PubDate: 2017-03-13
      DOI: 10.1007/s11657-017-0320-9
      Issue No: Vol. 12, No. 1 (2017)
  • Seasonal variation in Internet searches for vitamin D
    • Authors: Rebecca J. Moon; Elizabeth M. Curtis; Justin H. Davies; Cyrus Cooper; Nicholas C. Harvey
      Abstract: Summary Internet search rates for “vitamin D” were explored using Google Trends. Search rates increased from 2004 until 2010 and thereafter displayed a seasonal pattern peaking in late winter. This knowledge could help guide the timing of public health interventions aimed at managing vitamin D deficiency. Purpose The Internet is an important source of health information. Analysis of Internet search activity rates can provide information on disease epidemiology, health related behaviors and public interest. We explored Internet search rates for vitamin D to determine whether this reflects the increasing scientific interest in this topic. Methods Google Trends is a publically available tool that provides data on Internet searches using Google. Search activity for the term “vitamin D” from 1st January 2004 until 31st October 2016 was obtained. Comparison was made to other bone and nutrition related terms. Results Worldwide, searches for “vitamin D” increased from 2004 until 2010 and thereafter a statistically significant (p < 0.001) seasonal pattern with a peak in February and nadir in August was observed. This seasonal pattern was evident for searches originating from both the USA (peak in February) and Australia (peak in August); p < 0.001 for both. Searches for the terms “osteoporosis”, “rickets”, “back pain” or “folic acid” did not display the increase observed for vitamin D or evidence of seasonal variation. Conclusion Public interest in vitamin D, as assessed by Internet search activity, did increase from 2004 to 2010, likely reflecting the growing scientific interest, but now displays a seasonal pattern with peak interest during late winter. This information could be used to guide public health approaches to managing vitamin D deficiency.
      PubDate: 2017-03-10
      DOI: 10.1007/s11657-017-0322-7
      Issue No: Vol. 12, No. 1 (2017)
  • Effect of bisphosphonate initiation at week 2 versus week 12 on short-term
           functional recovery after femoral neck fracture: a randomized controlled
    • Authors: Aasis Unnanuntana; Panai Laohaprasitiporn; Atthakorn Jarusriwanna
      Abstract: Summary The appropriate time to initiate bisphosphonate treatment after a fragility fracture has not yet been established. In this study, we found no significant differences in short-term functional recovery between femoral neck fracture patients who received bisphosphonate treatment at 2 versus 12 weeks after hemiarthroplasty. Introduction Bisphosphonate is the mainstay therapy for prevention and treatment of osteoporosis. The aim of this study was to investigate the effect of bisphosphonate initiation on short-term functional recovery in femoral neck fracture patients at 2 versus 12 weeks after hemiarthroplasty. Methods One hundred patients were randomly allocated into two groups in a parallel group designed, randomized, controlled trial. Both groups received risedronate 35 mg/week at either 2 or 12 weeks after hemiarthroplasty. All patients received calcium and vitamin D supplementation. Functional recovery was assessed by de Morton Mobility Index, Barthel Index, EuroQol 5D, visual analog scale, 2-min walk test, and timed get-up-and-go test at 2 weeks, 3 months, and 1 year after surgery. Results At the 3-month follow-up, all functional outcome measures showed significant improvement in both groups. There were no statistically significant differences in any of the functional outcomes between groups at both the 3-month and 1-year follow-ups. Although patients who received bisphosphonate initiation at week 2 had lower serum calcium level at 3 months and more overall adverse events than patients in the week 12 group, no patients in either group discontinued their prescribed medications. Conclusions While underpowered, the findings of this study suggest that there were no significant differences in short-term functional recovery or significant adverse events between the two bisphosphonate groups. Thus, the initiation of bisphosphonate therapy may be considered as early as 2 weeks after femoral neck fracture. It is important that low serum calcium and vitamin D status must be corrected with calcium and vitamin D supplementation prior to or at the time of bisphosphonate initiation. Clinical trial registration number This study was registered in the database via the Protocol Registration and Results System (PRS) (NCT02148848).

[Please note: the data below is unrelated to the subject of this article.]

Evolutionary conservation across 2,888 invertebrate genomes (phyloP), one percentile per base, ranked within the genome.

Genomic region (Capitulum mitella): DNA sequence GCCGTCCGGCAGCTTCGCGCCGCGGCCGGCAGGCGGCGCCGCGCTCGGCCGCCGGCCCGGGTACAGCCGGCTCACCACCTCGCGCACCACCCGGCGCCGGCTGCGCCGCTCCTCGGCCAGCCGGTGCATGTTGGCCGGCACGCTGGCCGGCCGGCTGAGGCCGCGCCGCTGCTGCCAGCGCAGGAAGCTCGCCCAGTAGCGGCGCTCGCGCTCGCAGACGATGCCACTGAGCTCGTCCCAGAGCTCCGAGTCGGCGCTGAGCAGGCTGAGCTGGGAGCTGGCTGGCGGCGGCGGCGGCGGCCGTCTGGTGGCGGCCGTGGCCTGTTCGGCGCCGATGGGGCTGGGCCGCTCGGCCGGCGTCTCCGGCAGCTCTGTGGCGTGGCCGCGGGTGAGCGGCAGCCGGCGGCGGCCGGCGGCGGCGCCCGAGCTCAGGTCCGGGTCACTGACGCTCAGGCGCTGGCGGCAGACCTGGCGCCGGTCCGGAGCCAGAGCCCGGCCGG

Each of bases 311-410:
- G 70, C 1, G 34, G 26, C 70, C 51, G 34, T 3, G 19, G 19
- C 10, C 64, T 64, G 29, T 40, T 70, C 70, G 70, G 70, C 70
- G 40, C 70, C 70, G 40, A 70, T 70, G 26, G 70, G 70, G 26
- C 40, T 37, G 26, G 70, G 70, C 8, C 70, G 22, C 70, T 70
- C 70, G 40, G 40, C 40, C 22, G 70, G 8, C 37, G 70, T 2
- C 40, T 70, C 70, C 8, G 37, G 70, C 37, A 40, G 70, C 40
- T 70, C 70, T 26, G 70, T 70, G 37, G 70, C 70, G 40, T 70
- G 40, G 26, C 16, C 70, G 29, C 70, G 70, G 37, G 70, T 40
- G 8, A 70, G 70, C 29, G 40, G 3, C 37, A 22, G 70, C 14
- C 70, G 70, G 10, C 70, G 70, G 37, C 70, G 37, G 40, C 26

PubDate: 2017-03-10
      DOI: 10.1007/s11657-017-0321-8
      Issue No: Vol. 12, No. 1 (2017)
  • Use of cone beam computed tomography in identifying postmenopausal women
           with osteoporosis
    • Authors: C. B. Brasileiro; L. L. F. H. Chalub; M. H. N. G. Abreu; I. D Barreiros; T. M. P. Amaral; A. M. Kakehasi; R. A. Mesquita
      Abstract: Summary The aim of this study is to correlate radiometric indices from cone beam computed tomography (CBCT) images and bone mineral density (BMD) in postmenopausal women. Quantitative CBCT indices can be used to screen for women with low BMD. Purpose Osteoporosis is a disease characterized by the deterioration of bone tissue and the consequent decrease in BMD and increase in bone fragility. Several studies have been performed to assess radiometric indices in panoramic images as low-BMD predictors. The aim of this study is to correlate radiometric indices from CBCT images and BMD in postmenopausal women. Methods Sixty postmenopausal women with indications for dental implants and CBCT evaluation were selected. Dual-energy X-ray absorptiometry (DXA) was performed, and the patients were divided into normal, osteopenia, and osteoporosis groups, according to the World Health Organization (WHO) criteria. Cross-sectional images were used to evaluate the computed tomography mandibular index (CTMI), the computed tomography index (inferior) (CTI (I)) and computed tomography index (superior) (CTI (S)). Student’s t test was used to compare the differences between the indices of the groups’ intraclass correlation coefficient (ICC). Results Statistical analysis showed a high degree of interobserver and intraobserver agreement for all measurements (ICC > 0.80). The mean values of CTMI, CTI (S), and CTI (I) were lower in the osteoporosis group than in osteopenia and normal patients (p < 0.05). In comparing normal patients and women with osteopenia, there was no statistically significant difference in the mean value of CTI (I) (p = 0.075). Conclusions Quantitative CBCT indices may help dentists to screen for women with low spinal and femoral bone mineral density so that they can refer postmenopausal women for bone densitometry.